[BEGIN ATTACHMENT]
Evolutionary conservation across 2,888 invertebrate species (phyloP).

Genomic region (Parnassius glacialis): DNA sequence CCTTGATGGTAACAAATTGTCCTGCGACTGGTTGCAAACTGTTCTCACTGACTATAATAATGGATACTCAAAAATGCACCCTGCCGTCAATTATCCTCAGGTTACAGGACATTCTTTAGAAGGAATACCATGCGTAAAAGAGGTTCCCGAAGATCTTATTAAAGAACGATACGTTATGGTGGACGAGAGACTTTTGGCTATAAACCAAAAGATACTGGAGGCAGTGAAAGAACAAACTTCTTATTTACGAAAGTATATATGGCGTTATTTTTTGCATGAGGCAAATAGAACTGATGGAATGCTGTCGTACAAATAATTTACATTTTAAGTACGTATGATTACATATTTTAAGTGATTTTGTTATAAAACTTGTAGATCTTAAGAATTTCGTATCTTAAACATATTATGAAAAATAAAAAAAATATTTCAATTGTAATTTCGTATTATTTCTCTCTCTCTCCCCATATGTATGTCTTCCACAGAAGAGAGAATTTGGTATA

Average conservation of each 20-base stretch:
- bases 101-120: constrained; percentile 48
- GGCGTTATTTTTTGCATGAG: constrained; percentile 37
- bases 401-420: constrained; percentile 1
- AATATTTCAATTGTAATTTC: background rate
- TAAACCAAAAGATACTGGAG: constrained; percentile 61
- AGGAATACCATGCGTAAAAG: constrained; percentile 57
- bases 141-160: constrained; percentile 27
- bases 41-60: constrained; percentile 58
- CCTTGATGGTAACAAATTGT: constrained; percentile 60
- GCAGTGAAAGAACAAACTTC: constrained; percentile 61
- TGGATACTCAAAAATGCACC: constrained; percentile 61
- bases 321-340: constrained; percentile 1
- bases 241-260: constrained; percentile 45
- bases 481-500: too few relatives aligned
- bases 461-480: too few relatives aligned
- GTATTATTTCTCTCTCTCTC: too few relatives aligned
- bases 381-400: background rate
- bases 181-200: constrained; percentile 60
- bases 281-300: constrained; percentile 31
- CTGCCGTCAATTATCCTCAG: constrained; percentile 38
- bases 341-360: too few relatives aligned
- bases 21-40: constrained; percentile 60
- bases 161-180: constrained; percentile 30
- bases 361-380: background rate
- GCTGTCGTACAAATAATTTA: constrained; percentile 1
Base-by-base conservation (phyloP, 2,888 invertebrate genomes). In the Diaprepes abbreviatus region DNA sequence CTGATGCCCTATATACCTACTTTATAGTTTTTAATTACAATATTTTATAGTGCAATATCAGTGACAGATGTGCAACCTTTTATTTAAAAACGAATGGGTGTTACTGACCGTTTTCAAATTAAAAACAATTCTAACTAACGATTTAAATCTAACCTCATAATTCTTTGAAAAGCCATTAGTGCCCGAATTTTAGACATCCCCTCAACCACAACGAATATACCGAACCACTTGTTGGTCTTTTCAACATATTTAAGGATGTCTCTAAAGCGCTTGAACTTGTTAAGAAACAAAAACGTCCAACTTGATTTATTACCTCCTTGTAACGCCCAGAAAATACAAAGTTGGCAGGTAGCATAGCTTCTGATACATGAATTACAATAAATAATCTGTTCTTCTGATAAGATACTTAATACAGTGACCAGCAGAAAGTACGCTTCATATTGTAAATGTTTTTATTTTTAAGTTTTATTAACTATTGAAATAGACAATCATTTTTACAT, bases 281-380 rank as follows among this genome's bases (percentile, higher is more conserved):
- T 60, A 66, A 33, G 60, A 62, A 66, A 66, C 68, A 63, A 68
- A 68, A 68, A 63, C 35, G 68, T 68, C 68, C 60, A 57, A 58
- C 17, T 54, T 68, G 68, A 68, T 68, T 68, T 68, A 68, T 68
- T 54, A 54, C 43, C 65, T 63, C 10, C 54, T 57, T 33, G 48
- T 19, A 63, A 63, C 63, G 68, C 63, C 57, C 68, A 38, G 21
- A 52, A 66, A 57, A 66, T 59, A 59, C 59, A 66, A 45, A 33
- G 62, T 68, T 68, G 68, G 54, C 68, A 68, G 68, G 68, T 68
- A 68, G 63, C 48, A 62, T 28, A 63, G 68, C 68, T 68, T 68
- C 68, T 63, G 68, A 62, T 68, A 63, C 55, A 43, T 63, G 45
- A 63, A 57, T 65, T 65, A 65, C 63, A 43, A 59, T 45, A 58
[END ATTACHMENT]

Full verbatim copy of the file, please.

Evolutionary conservation across 2,888 invertebrate species (phyloP).

Genomic region (Parnassius glacialis): DNA sequence CCTTGATGGTAACAAATTGTCCTGCGACTGGTTGCAAACTGTTCTCACTGACTATAATAATGGATACTCAAAAATGCACCCTGCCGTCAATTATCCTCAGGTTACAGGACATTCTTTAGAAGGAATACCATGCGTAAAAGAGGTTCCCGAAGATCTTATTAAAGAACGATACGTTATGGTGGACGAGAGACTTTTGGCTATAAACCAAAAGATACTGGAGGCAGTGAAAGAACAAACTTCTTATTTACGAAAGTATATATGGCGTTATTTTTTGCATGAGGCAAATAGAACTGATGGAATGCTGTCGTACAAATAATTTACATTTTAAGTACGTATGATTACATATTTTAAGTGATTTTGTTATAAAACTTGTAGATCTTAAGAATTTCGTATCTTAAACATATTATGAAAAATAAAAAAAATATTTCAATTGTAATTTCGTATTATTTCTCTCTCTCTCCCCATATGTATGTCTTCCACAGAAGAGAGAATTTGGTATA

Average conservation of each 20-base stretch:
- bases 101-120: constrained; percentile 48
- GGCGTTATTTTTTGCATGAG: constrained; percentile 37
- bases 401-420: constrained; percentile 1
- AATATTTCAATTGTAATTTC: background rate
- TAAACCAAAAGATACTGGAG: constrained; percentile 61
- AGGAATACCATGCGTAAAAG: constrained; percentile 57
- bases 141-160: constrained; percentile 27
- bases 41-60: constrained; percentile 58
- CCTTGATGGTAACAAATTGT: constrained; percentile 60
- GCAGTGAAAGAACAAACTTC: constrained; percentile 61
- TGGATACTCAAAAATGCACC: constrained; percentile 61
- bases 321-340: constrained; percentile 1
- bases 241-260: constrained; percentile 45
- bases 481-500: too few relatives aligned
- bases 461-480: too few relatives aligned
- GTATTATTTCTCTCTCTCTC: too few relatives aligned
- bases 381-400: background rate
- bases 181-200: constrained; percentile 60
- bases 281-300: constrained; percentile 31
- CTGCCGTCAATTATCCTCAG: constrained; percentile 38
- bases 341-360: too few relatives aligned
- bases 21-40: constrained; percentile 60
- bases 161-180: constrained; percentile 30
- bases 361-380: background rate
- GCTGTCGTACAAATAATTTA: constrained; percentile 1
Base-by-base conservation (phyloP, 2,888 invertebrate genomes). In the Diaprepes abbreviatus region DNA sequence CTGATGCCCTATATACCTACTTTATAGTTTTTAATTACAATATTTTATAGTGCAATATCAGTGACAGATGTGCAACCTTTTATTTAAAAACGAATGGGTGTTACTGACCGTTTTCAAATTAAAAACAATTCTAACTAACGATTTAAATCTAACCTCATAATTCTTTGAAAAGCCATTAGTGCCCGAATTTTAGACATCCCCTCAACCACAACGAATATACCGAACCACTTGTTGGTCTTTTCAACATATTTAAGGATGTCTCTAAAGCGCTTGAACTTGTTAAGAAACAAAAACGTCCAACTTGATTTATTACCTCCTTGTAACGCCCAGAAAATACAAAGTTGGCAGGTAGCATAGCTTCTGATACATGAATTACAATAAATAATCTGTTCTTCTGATAAGATACTTAATACAGTGACCAGCAGAAAGTACGCTTCATATTGTAAATGTTTTTATTTTTAAGTTTTATTAACTATTGAAATAGACAATCATTTTTACAT, bases 281-380 rank as follows among this genome's bases (percentile, higher is more conserved):
- T 60, A 66, A 33, G 60, A 62, A 66, A 66, C 68, A 63, A 68
- A 68, A 68, A 63, C 35, G 68, T 68, C 68, C 60, A 57, A 58
- C 17, T 54, T 68, G 68, A 68, T 68, T 68, T 68, A 68, T 68
- T 54, A 54, C 43, C 65, T 63, C 10, C 54, T 57, T 33, G 48
- T 19, A 63, A 63, C 63, G 68, C 63, C 57, C 68, A 38, G 21
- A 52, A 66, A 57, A 66, T 59, A 59, C 59, A 66, A 45, A 33
- G 62, T 68, T 68, G 68, G 54, C 68, A 68, G 68, G 68, T 68
- A 68, G 63, C 48, A 62, T 28, A 63, G 68, C 68, T 68, T 68
- C 68, T 63, G 68, A 62, T 68, A 63, C 55, A 43, T 63, G 45
- A 63, A 57, T 65, T 65, A 65, C 63, A 43, A 59, T 45, A 58